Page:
At least the British and Irish Lions now know exactly where they stand after the first defeat of their 2021 expedition. Here’s a deadly reminder of the scale of the challenge that awaits them once the series proper begins at this same stage. in just over a week, with barely time to talk about many quick fixes.
If this was truly the ‘fourth test’ it would be difficult, based on this evidence, to bet against the team in green winning at least two of the other three. Of course, the Lions don’t want to reveal all of their tactical cards at this point, but the Springboks – operating under a subtly different nickname on this occasion – will also be the best for this outing following a build-up badly hit by Covid.
The big pluses for the Lions were at the front row where Wyn Jones and Kyle Sinckler both played with manhood, with Tom Curry and Josh Navidi also busy relentlessly at the bottom row. Less obvious was a constant mid-back slam and crackle where Conor Murray and Owen Farrell couldn’t inject much tempo on a night that highlighted how the Springboks will be a tough defensive nut to crack this month. -this.
That said, the Lions have never been less than fiery and courageous and remain adamant that all is not yet lost. Their opponents’ failure to score points in the second half did not go unnoticed and, after falling 17-3, the bench impact was also significant given the disruption in the 11th hour of the Warren Gatland breeding plans after Josh Adams’ partner Georgia goes into labor. with the couple’s first child. The Wales wing, earning a footnote in Lions folklore, has stepped down from the day’s squad to attend the birth via Zoom, Anthony Watson moving to the wing and Liam Williams drafted from the back.
With Dan Biggar also absent with a slight ankle sprain, giving Farrell an unexpected start at age 10, the Lions could have used unfamiliarity as an excuse if their opponents hadn’t already done it for themselves. Aside from a lonely test against Georgia, the best South Africans haven’t played together since winning the World Cup in Japan at the end of 2019.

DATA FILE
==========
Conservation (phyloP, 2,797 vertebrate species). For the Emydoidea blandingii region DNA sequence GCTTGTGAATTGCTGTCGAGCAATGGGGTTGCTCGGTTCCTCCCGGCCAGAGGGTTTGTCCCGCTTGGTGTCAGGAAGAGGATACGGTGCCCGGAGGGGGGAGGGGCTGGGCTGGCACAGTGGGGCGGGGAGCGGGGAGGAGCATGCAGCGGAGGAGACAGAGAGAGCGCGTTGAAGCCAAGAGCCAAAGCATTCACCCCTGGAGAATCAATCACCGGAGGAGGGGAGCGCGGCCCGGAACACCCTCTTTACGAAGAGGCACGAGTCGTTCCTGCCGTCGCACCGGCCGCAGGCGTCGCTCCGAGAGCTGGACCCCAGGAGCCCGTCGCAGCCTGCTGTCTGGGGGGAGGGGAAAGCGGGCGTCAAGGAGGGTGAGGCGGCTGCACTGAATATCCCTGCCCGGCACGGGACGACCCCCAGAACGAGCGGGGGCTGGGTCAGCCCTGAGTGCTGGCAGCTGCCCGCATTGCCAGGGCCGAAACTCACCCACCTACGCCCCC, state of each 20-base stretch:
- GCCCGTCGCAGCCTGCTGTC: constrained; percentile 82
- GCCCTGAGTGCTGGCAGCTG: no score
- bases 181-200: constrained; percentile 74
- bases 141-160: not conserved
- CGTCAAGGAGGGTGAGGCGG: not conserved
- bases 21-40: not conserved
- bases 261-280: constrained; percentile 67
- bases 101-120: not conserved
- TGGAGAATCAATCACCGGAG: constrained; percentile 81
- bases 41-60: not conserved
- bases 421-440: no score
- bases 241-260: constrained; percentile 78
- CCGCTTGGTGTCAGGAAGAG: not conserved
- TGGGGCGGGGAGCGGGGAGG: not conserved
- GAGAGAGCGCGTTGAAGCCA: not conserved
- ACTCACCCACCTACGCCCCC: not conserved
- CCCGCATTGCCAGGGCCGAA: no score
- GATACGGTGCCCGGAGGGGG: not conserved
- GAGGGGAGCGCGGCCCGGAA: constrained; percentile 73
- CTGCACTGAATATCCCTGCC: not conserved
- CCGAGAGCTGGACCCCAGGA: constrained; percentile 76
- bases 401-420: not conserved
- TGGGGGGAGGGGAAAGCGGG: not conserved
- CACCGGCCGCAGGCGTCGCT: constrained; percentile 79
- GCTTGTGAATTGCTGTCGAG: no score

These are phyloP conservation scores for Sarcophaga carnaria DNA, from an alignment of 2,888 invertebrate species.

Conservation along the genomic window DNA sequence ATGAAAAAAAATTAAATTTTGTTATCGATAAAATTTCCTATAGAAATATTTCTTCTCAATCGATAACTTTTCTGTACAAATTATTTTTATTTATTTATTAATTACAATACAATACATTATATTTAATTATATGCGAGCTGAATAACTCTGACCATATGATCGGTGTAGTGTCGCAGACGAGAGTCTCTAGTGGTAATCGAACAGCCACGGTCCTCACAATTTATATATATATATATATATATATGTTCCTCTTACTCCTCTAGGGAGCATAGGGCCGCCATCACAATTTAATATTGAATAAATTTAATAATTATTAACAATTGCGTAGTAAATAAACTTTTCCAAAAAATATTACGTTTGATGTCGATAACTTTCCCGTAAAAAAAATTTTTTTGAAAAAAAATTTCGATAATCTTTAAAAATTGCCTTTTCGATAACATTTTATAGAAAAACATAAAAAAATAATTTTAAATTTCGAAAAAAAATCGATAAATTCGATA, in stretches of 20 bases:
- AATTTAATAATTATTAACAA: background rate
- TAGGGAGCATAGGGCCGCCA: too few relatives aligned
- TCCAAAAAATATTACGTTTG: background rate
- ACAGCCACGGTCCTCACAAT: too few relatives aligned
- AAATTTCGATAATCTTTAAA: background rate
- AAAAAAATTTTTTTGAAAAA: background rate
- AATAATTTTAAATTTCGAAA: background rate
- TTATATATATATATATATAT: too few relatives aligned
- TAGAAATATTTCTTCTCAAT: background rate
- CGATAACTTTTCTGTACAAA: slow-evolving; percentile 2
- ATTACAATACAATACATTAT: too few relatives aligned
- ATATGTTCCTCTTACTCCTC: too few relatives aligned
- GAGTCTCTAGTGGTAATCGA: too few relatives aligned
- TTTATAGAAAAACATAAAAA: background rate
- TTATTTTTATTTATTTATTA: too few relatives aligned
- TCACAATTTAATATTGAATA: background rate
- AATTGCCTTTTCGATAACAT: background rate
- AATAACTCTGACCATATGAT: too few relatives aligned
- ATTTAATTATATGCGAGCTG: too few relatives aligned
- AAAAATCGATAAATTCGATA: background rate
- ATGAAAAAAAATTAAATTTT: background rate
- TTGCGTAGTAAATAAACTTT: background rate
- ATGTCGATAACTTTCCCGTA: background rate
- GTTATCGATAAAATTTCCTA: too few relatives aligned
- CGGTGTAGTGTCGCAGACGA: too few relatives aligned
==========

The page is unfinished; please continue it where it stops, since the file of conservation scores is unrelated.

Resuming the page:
Some things, however, never change. The sheer power of the not-so-disguised Boks with and without the ball was still firmly intact and the first quarter was comfortably the darkest 20 minutes of the tour. Only a good cover tackle from Watson denied Sbu Nkosi a try in the left corner but, with the advantage played, the South Africans still came away with three points on a penalty from Morne Steyn.
After 12 minutes the margin was already in double digits, with Farrell’s attempted kick being pushed back by Eben Etzebeth before Allende’s Damian sidelined Nkosi for a long-distance score. The worst was yet to come, with a pained-looking Williams leaving for a head injury assessment and being replaced by Elliot Daly.
The most encouraging news was that the Lions’ scrum was holding up, with Jones particularly improving his test start prospects on a loose head. A penalty from Farrell also closed the gap slightly, but it was only a temporary reprieve. After 32 minutes, a slightly loose clearance from Daly fell to Cheslin Kolbe who assuredly interposed between Louis Rees-Zammit and Chris Harris and sidelined his captain Lukhanyo Am for a brilliant try, expertly transformed by the metronomist. Steyn.
At 17-3, the Lions urgently needed a break. One of them duly materialized when Faf de Klerk received a yellow card for a head-down tackle that involved, at best, only one of his arms, but hopeful calls for a red went unanswered. Then, a minute before half-time, the home side were still exhausted when a series of team collective infractions led Marco Van Staden to follow his scrum-half into the trash.
Despite a two-man advantage, the Lions couldn’t force Jones at close range before the break, but the same player had more success within four minutes of the restart. Another penalty from Farrell reduced the deficit further, but the South Africans were now back to full strength and after a stretch Rees-Zammit was slightly short of scoring in the left corner towards the end of the final quarter, he didn’t there was to be no final frills.
At least there are Lions reinforcements on hand, with Irish hooker Ronan Kelleher coming in cover with the return of Alun Wyn Jones, who Gatland is likely to restore as skipper ahead of Murray assuming the shoulder of the lock resists its early days. training in South Africa.
“There’s a good chance Alun Wyn will return to his job as tour captain and I think Conor will be pretty happy with that,” Gatland said. “We’re just going to make the best decision for the team. If Alun Wyn not only miraculously returns but leads his pride in the Lions to series victory, he will truly be one of the great comebacks of the era.